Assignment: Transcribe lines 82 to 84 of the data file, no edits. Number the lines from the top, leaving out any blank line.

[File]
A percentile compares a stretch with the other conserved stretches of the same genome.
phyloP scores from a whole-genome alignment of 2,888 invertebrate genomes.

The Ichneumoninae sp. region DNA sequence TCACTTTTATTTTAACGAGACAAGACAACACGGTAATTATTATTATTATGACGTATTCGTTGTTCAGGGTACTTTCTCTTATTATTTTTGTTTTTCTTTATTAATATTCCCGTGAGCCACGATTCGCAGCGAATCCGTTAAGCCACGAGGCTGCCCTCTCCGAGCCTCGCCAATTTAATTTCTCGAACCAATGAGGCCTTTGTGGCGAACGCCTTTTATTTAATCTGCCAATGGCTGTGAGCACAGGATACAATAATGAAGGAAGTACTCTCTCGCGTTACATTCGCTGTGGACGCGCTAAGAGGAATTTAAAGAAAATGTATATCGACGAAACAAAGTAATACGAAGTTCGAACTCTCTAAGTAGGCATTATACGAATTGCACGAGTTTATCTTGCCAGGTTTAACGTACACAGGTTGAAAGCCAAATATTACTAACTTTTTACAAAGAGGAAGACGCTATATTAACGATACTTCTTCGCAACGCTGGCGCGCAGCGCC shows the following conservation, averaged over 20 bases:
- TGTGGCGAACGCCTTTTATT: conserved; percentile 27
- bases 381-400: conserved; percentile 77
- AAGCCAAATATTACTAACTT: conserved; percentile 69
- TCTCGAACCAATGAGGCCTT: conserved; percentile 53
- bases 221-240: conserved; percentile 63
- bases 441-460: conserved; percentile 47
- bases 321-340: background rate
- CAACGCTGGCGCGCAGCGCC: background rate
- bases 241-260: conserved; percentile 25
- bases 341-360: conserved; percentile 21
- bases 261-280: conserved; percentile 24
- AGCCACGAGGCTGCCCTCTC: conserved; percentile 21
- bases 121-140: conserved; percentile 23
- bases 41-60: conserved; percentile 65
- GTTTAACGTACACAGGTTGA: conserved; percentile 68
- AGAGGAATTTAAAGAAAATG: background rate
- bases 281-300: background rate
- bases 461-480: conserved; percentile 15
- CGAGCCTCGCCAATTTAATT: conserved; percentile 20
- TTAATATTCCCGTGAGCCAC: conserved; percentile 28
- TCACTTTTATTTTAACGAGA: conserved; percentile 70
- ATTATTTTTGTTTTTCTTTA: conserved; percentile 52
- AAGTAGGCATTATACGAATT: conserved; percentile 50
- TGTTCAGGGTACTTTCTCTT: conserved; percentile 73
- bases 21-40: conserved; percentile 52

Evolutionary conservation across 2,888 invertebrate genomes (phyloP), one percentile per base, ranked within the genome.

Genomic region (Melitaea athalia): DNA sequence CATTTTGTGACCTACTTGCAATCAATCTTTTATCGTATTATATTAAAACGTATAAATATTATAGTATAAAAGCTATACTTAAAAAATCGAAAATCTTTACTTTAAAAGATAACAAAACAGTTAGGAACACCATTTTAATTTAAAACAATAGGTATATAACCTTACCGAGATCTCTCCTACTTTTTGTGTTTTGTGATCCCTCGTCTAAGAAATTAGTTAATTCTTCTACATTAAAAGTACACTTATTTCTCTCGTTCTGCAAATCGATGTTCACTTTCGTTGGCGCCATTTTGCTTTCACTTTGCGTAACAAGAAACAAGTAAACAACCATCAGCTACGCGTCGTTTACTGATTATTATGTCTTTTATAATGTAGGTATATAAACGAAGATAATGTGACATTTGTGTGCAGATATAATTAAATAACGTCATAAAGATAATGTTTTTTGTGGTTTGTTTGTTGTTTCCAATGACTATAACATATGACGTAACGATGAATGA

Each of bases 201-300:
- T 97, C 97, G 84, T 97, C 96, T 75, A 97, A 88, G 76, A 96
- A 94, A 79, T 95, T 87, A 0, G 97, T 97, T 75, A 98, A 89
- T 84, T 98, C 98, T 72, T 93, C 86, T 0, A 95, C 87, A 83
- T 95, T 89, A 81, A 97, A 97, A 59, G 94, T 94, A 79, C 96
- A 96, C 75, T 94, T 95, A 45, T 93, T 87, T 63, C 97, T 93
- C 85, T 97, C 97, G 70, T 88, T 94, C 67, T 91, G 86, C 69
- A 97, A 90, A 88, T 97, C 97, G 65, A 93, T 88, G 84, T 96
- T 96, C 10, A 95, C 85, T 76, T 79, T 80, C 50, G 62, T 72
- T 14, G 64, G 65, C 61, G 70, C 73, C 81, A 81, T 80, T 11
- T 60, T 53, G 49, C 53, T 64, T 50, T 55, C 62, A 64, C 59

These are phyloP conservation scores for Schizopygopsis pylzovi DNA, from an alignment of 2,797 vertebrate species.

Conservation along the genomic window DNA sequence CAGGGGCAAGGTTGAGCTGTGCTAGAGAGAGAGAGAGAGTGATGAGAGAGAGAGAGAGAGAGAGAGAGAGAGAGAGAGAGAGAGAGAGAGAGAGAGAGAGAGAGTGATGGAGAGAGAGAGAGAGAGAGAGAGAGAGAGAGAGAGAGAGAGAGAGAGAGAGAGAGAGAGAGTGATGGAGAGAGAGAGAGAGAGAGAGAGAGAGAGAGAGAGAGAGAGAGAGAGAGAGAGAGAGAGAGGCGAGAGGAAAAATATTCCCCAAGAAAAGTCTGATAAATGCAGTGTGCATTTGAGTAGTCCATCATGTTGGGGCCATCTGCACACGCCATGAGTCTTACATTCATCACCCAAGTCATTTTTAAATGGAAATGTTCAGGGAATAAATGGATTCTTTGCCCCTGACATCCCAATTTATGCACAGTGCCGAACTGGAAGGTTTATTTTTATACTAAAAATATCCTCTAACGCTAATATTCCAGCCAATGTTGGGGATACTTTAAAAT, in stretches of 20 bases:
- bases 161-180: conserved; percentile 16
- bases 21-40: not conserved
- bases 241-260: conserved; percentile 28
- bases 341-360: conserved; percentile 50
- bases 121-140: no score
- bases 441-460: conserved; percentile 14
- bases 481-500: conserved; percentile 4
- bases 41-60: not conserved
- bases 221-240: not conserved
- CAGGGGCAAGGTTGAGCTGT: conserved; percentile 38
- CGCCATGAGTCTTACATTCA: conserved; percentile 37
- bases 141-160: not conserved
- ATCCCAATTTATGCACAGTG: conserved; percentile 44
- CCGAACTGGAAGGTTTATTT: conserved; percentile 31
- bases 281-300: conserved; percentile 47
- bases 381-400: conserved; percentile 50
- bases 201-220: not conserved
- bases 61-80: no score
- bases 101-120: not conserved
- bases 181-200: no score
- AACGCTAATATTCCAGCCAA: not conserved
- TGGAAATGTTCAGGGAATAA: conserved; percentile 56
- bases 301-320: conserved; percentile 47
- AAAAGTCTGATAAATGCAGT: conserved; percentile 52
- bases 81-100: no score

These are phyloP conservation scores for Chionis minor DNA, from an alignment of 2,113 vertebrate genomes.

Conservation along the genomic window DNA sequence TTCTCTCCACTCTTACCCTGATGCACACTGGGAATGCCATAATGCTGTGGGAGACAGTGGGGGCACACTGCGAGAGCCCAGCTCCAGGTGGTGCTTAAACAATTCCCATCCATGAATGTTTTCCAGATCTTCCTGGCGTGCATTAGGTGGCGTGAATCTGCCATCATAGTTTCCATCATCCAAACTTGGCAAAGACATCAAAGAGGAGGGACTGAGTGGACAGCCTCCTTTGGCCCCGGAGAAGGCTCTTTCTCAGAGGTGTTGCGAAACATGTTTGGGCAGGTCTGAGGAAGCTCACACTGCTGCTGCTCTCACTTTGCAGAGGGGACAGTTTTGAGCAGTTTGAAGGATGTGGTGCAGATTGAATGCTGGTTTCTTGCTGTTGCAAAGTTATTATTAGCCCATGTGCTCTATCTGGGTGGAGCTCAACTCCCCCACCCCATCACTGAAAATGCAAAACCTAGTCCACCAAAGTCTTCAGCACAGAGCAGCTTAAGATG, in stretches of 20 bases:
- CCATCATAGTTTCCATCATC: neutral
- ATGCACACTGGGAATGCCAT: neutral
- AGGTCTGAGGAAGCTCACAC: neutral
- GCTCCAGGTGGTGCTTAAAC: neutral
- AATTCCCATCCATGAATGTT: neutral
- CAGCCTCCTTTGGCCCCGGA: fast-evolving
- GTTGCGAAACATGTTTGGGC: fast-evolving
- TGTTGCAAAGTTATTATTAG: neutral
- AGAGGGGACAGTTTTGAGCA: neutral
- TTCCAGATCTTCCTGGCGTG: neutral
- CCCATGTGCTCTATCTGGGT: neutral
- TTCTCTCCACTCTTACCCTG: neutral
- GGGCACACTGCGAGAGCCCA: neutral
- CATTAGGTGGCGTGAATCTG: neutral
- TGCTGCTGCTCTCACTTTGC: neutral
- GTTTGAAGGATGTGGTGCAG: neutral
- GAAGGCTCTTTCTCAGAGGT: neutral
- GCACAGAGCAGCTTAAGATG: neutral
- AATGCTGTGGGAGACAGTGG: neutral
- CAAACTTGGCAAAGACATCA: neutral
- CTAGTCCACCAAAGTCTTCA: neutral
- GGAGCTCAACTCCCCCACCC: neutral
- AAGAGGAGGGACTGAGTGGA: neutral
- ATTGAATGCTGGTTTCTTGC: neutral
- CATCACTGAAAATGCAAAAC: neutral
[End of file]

- TTCTCTCCACTCTTACCCTG: neutral
- GGGCACACTGCGAGAGCCCA: neutral
- CATTAGGTGGCGTGAATCTG: neutral